As this volume opens, Kate Kane - not to be confused with Kathy Kane a.k.a. the original Batwoman who debuted in DETECTIVE COMICS #233 way back in 1956 - is still recovering from her near fatal stabbing. So she doesn't react too kindly when she hears that a crazed murderess named Alice has just assumed the role of new High Madame to the Religion of Crime and its thirteen covens in Gotham. The Batwoman anticipates having a word with Alice. This'll pose a problem as the creepy Alice tends to exclusively quote Lewis Carroll.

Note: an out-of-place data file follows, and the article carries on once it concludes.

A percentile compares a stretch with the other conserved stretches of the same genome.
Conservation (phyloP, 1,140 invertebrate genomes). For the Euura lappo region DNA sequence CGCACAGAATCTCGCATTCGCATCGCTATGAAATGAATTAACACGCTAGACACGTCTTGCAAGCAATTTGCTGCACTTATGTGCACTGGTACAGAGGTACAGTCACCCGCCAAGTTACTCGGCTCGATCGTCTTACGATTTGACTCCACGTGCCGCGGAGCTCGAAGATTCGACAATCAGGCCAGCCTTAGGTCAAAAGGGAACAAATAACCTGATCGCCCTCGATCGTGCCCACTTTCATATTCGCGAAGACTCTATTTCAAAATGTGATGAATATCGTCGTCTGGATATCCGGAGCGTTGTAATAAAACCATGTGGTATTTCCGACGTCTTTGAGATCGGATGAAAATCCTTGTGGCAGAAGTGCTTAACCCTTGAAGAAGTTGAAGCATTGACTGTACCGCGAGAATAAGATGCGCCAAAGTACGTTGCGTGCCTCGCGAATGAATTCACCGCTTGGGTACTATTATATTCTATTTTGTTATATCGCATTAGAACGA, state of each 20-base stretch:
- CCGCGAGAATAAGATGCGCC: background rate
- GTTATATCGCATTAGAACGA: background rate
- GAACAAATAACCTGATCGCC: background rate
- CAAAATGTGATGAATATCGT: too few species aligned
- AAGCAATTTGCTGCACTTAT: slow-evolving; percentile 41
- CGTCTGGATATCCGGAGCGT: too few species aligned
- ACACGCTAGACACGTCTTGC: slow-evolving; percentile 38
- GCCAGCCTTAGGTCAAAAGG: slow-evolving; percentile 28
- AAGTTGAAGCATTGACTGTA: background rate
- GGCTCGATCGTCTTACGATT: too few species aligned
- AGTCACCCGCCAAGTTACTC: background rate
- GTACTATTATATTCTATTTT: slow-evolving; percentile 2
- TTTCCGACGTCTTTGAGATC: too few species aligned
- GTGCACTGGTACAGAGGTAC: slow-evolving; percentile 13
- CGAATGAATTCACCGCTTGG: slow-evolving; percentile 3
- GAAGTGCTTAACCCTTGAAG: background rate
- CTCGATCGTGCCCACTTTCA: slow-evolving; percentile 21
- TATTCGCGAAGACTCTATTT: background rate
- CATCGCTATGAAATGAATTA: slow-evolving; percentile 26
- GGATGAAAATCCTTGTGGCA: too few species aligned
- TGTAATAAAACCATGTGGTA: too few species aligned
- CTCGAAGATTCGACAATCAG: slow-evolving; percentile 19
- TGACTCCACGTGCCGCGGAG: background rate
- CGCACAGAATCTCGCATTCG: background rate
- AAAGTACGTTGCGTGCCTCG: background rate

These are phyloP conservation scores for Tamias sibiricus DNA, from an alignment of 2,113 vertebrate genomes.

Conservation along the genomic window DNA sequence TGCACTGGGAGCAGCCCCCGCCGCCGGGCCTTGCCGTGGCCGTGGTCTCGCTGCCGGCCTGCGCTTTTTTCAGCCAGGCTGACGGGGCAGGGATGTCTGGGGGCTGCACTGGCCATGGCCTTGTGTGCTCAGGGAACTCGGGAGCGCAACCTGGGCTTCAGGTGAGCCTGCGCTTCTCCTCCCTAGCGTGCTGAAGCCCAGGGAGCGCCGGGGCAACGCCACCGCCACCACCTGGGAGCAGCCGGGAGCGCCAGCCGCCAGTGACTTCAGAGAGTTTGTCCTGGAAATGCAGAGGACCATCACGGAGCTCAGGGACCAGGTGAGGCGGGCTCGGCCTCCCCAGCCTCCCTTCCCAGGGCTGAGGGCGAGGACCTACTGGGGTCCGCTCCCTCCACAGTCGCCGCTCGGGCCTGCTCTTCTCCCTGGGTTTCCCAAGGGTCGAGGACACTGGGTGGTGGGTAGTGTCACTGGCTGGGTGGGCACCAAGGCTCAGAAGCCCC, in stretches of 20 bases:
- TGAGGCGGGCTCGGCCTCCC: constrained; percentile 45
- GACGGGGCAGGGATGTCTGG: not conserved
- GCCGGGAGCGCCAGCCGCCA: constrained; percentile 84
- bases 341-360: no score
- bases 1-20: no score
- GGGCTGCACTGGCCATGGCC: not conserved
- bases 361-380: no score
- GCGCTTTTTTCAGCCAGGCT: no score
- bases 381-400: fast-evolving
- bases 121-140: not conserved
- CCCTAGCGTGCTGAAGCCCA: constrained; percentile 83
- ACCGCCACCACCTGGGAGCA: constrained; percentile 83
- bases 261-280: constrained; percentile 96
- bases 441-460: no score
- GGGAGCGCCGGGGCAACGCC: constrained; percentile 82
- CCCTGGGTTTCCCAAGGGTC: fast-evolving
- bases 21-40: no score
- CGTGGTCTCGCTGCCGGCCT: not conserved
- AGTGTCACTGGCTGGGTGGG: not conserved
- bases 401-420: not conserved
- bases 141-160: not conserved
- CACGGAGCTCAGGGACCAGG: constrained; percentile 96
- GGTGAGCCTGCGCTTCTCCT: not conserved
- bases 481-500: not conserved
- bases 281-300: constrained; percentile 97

Kate Kane has landed much notoriety, thanks to her being a 1ebanese or something. That so much attention is given by you and you and me to that one aspect of her makeup tends to undermine how strong of a character she really is. Greg Rucka is a wonderful writer, expert at crafting these taut, hard-boiled thrillers, and he doesn't neglect those good character beats (and if you haven't checked out his Atticus Kodiak and Tara Chace novels, then you're missing out). This volume explores not only Kate Kane's sexual orientation but, finally, her full backstory. I love that Batwoman isn't just a female Batman clone. We learn of Kate's military career being derailed before it even had a chance to take off. Desperate to serve in some way - and late one evening inspired by the Batman - she doesn't feel the need to worm her way into Bats' inner circle. She's her own woman and doesn't require Batman's approval (but she gets it anyway). In fact, the sense I get is that should any in the Bat family throw a criticism her way, she'll just shrug it off. Along the way, Rucka establishes Kate's set of supporting characters (the most prominent of which is her military dad who acts as sort of her tech/tactics/weapons support at her secret home base). It's a very interesting, sometimes tense relationship that they share. Kate habitually calls her dad "Sir."